The 2,7 encoder 22 is shown in block diagram only in this application in that the specific details of the encoder form no part of the present invention. The encoder may be embodied in the form disclosed in the previously mentioned copending application. The function of the encoder is to convert an input serial bit stream into an encoded serial bit stream which incorporates the run-length characteristics of the selected run-length limited code. As shown in FIG. 1, the output of the encoder is supplied to a variable frequency oscillator (VFO) 25 whose frequency is controlled by a signal 27 from the disk file (not shown) on which the data is to be stored.

The output of the encoder is also fed back through a logic block 31 to a 2,7 decoder 30. The decoder 30 is shown in block diagram in that the details of the decoder form no part of the present invention. Decoder 30 may be implemented in accordance with the specific details shown and described in the previously mentioned copending application.

A second logic block 31 is connected in the feedback path to selectively connect the output of the encoder 22 to the input of decoder 30 when a sync pattern is being encoded or alternately connect the read data output line of the VFO to the decoder 30 when data is being read from the file.

The output of decoder 30 is connected to a decoder output flip-flop 34 whose output is connected to the input terminal of read data flip-flop 24. As mentioned previously, the output of the read flip-flop 24 provides the feedback input to the encoder 22 through logic block 23.

The control signals for the various blocks are shown being generated by control register 45 which may be loaded from a suitable source. Register 45 is an 8 stage register which can be loaded at any byte time with an appropriate bit pattern to achieve the desired control. The control signals LTD and SM are generated from a polarity hold latch circuit 46. The output of latch 45 corresponds to the input signal at bit ring 6 time and is maintained at that lever until the next bit ring 6 time.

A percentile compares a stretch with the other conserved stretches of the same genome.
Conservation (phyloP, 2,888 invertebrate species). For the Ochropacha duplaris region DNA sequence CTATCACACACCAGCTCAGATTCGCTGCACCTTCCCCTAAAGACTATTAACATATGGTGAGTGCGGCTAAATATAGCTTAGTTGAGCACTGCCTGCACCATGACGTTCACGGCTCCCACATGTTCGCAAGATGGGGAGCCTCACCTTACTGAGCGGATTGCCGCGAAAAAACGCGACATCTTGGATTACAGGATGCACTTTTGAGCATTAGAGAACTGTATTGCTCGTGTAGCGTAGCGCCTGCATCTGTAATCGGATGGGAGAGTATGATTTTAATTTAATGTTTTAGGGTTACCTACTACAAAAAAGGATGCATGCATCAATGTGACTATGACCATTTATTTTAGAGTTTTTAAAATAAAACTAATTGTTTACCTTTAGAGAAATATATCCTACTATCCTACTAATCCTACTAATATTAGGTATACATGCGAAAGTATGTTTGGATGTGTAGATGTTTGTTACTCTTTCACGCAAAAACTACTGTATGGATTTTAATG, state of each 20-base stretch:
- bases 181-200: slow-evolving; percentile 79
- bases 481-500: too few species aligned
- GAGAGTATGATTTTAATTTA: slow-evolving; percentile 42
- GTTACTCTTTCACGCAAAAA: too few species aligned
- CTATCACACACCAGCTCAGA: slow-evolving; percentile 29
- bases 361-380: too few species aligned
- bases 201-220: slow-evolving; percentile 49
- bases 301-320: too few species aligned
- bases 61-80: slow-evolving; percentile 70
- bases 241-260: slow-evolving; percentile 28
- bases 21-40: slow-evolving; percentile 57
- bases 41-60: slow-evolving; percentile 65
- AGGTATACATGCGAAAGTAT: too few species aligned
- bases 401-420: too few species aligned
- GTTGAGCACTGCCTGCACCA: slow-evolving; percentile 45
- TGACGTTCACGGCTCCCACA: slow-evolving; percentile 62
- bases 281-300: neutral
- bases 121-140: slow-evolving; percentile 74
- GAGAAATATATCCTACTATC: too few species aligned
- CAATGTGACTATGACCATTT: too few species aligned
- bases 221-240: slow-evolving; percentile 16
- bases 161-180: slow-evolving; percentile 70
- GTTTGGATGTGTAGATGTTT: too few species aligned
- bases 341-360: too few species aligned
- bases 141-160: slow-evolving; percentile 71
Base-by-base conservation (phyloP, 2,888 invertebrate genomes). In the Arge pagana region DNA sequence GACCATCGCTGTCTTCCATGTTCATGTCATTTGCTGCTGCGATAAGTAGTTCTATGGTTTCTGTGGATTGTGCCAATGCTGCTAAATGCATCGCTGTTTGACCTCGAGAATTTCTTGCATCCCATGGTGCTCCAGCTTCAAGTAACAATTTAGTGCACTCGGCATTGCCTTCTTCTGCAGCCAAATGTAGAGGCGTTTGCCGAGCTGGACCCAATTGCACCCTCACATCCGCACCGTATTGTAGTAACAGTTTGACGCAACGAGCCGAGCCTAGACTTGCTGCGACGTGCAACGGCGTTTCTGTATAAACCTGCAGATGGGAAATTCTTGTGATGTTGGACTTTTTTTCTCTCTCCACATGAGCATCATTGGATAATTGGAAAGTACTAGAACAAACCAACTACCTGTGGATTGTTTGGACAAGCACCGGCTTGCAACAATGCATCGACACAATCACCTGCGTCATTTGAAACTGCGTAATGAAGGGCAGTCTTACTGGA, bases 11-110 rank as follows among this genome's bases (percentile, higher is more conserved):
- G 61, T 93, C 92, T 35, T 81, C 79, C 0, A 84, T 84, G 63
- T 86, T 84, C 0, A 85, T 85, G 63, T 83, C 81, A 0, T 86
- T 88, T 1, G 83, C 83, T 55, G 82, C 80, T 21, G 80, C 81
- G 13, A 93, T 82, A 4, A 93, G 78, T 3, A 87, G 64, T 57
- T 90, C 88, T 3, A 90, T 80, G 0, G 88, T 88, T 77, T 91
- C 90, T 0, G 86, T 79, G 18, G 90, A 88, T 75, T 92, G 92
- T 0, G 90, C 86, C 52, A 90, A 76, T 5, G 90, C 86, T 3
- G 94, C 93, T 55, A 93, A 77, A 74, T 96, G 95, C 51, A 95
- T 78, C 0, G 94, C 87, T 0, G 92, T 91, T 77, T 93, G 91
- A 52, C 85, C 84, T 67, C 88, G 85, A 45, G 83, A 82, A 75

The operation of the system shown in FIG. 1 will now be explained in connection with encoding the data and sync patterns shown in FIG. 2 and with reference to the binary chart of FIG. 3.

In the chart of FIG. 3, clock times are expressed in terms of byte and bit times and as shown each bit time is further divided into four phases; A, B, C and D. For example, byte 0, bit 6, phase C is expressed as B0b6C and this convention will be used to define times in the description of the operation which follows. Binary bits are shown in the chart at the time they are clocked into registers or flip-flops. An X represents a bit whose specific value may be a 1 or a 0 in that it does not matter to the operation of the system.

It will be assumed for purposes of explanation that byte n-1 is transferred to the parallel to serial converter 12 from data register 10 and that byte n is transferred to the data register for a source of data. It is further assumed that the signal sync character 010010XX is stored at some convenient location and can be supplied to the data register 10 at the appropriate time. As shown, the data register 10 is loaded in parallel at BXb0B time and the 8 bit character in the data register 10 is transferred to the serial-to-parallel converter 12 at BXb0A time immediately prior to loading the data register.